Euro, shares and oil slump over Europe debt fears

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The euro, stocks and oil all slumped Monday as fears that Europe's debt crisis is still not under control rattled global markets.

The euro currency hit a four year low around 1.223 to the dollar ahead of a key European Union finance ministers' meeting in Brussels.

Main global stock markets all suffered. Tokyo fell 2.17 percent as dealers worried about Japanese exporters. London, Frankfurt and Paris were all down more than 0.5 percent in early trading but regained ground as the day wore on.

Oil fell below 70 dollars a barrel at one stage in Asia and has now lost 17 dollars since May 3.

The state of finances in Greece, Spain, Portugal and other European nations has hit confidence despite an EU-International Monetary Fund 110 billion euro rescue package for Greece and the creation of a 750 billion euro fund for all debt stricken nations.

Worries that a possible debt default by Greece could hit the world's financial system in the same way the collapse of Lehman Brothers did two years ago have hit shares and the euro.

European ministers tried to talk down the importance of the euro slump.

French Finance Minister Christine Lagarde said she attached only "very limited importance to those movements" in comments to France Soir newspaper published Monday.

But the pace of the fall of the euro worries some governments. "It is the speed of the depreciation ... the rapidity of this fall which is serious," acknowledged Jean-Pierre Jouyet, head of the French Markets Authority watchdog and a former government minister.

Analysts also highlighted a return of doubts in recent days.

The euro "was previously one of the safe-haven currencies but given the source of many of the concerns is the euro area, with worries still evident about both the potential need for a bail-out at some point in the future and the state of the European banking system, the euro has become more closely linked with risk," said Paul Robinson at Barclays Capital in London.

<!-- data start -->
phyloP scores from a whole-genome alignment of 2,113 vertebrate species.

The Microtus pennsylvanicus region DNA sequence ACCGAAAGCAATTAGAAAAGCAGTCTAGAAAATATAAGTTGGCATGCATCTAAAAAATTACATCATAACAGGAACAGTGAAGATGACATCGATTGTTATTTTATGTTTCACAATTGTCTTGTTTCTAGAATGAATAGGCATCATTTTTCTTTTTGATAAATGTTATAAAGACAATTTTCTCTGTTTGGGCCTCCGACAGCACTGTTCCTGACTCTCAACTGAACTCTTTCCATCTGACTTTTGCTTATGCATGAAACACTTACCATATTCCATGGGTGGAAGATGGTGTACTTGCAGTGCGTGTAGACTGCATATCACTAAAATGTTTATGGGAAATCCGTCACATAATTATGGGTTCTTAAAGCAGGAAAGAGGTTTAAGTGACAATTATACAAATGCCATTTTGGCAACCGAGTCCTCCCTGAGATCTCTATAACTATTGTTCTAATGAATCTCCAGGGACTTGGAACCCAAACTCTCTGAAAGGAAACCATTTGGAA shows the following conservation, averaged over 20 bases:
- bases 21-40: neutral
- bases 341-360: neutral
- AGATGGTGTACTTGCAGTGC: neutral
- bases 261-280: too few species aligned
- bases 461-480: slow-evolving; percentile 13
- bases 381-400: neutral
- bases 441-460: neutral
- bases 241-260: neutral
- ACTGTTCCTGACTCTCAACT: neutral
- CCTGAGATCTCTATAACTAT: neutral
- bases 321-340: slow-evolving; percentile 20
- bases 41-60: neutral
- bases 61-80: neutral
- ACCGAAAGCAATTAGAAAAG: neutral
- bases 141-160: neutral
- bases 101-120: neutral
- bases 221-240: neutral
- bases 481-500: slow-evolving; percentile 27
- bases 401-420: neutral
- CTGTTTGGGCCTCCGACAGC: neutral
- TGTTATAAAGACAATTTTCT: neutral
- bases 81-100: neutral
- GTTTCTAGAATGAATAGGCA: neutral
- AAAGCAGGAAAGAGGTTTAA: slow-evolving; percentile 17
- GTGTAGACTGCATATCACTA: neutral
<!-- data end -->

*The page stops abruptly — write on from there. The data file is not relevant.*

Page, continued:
"The primary concern centres around the view that last week's (EU) announcements are nothing more than a temporary fix and that debt restructuring will have to be part of any lasting solution," said Dermot O'Leary a Dublin-based economist with Goodbody Stockbrokers.

Hideaki Inoue at Mitsubishi UFJ Trust and Banking Corp. commented: "The entire economic outlook is becoming increasingly grim."

On foreign exchange markets, the euro hit 1.2235 dollars in Asian trade -- its lowest since April 2006 -- compared with 1.2358 dollars in New York Friday. The single currency later recovered to 1.2280 dollars in European deals.

International Monetary Fund chief Dominique Strauss-Kahn on Sunday said that European nations had taken too long to respond to the Greek crisis.

German Chancellor Angela Merkel also sent a warning on Sunday that European governments have to do more to control debt and spending.

Last week's rescue package had "done nothing more than to buy time until we have brought order to these competitive differences and to the budget deficits of individual euro countries," she told a trades union conference.

Recent speculation against the euro "is only possible because of huge differences in the economic strengths and debt levels of member states," Merkel said.

Austerity programmes have sparked some violent demonstrations in Greece against the government and up to 15,000 people protested in Madrid on Sunday against spending cuts ordered by Socialist Prime Minister Jose Luis Rodriguez Zapatero.

© 2010 AFP

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